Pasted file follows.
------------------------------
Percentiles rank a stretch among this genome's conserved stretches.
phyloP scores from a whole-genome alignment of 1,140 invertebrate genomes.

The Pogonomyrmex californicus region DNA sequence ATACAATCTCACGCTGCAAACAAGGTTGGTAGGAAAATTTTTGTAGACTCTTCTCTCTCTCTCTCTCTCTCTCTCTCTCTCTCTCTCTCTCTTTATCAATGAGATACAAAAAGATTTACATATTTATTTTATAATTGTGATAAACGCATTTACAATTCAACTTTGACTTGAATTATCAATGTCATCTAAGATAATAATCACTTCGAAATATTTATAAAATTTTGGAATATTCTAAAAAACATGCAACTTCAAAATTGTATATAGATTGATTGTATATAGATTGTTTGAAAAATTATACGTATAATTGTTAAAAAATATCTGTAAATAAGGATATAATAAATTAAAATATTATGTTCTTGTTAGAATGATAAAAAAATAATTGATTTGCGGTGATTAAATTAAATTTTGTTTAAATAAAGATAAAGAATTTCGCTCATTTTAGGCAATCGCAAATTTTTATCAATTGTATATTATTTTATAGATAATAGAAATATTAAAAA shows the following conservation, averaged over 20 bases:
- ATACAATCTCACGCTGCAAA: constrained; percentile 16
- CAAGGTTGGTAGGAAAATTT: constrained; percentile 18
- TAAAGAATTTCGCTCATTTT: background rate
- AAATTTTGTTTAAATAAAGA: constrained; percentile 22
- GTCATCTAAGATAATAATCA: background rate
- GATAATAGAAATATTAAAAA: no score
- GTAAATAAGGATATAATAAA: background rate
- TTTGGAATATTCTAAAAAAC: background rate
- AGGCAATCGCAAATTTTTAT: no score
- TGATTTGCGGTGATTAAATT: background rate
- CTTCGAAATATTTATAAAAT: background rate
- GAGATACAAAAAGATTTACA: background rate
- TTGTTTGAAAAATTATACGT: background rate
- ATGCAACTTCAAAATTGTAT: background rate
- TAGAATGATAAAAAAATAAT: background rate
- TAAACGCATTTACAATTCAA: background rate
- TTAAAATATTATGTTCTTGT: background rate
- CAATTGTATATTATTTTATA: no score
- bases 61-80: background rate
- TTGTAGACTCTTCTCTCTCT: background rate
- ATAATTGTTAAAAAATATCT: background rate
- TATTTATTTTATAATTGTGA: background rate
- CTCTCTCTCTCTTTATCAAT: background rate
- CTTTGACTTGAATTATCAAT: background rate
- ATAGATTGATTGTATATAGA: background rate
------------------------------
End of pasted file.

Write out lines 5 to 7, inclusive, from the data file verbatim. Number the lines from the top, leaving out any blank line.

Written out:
- CAAGGTTGGTAGGAAAATTT: constrained; percentile 18
- TAAAGAATTTCGCTCATTTT: background rate
- AAATTTTGTTTAAATAAAGA: constrained; percentile 22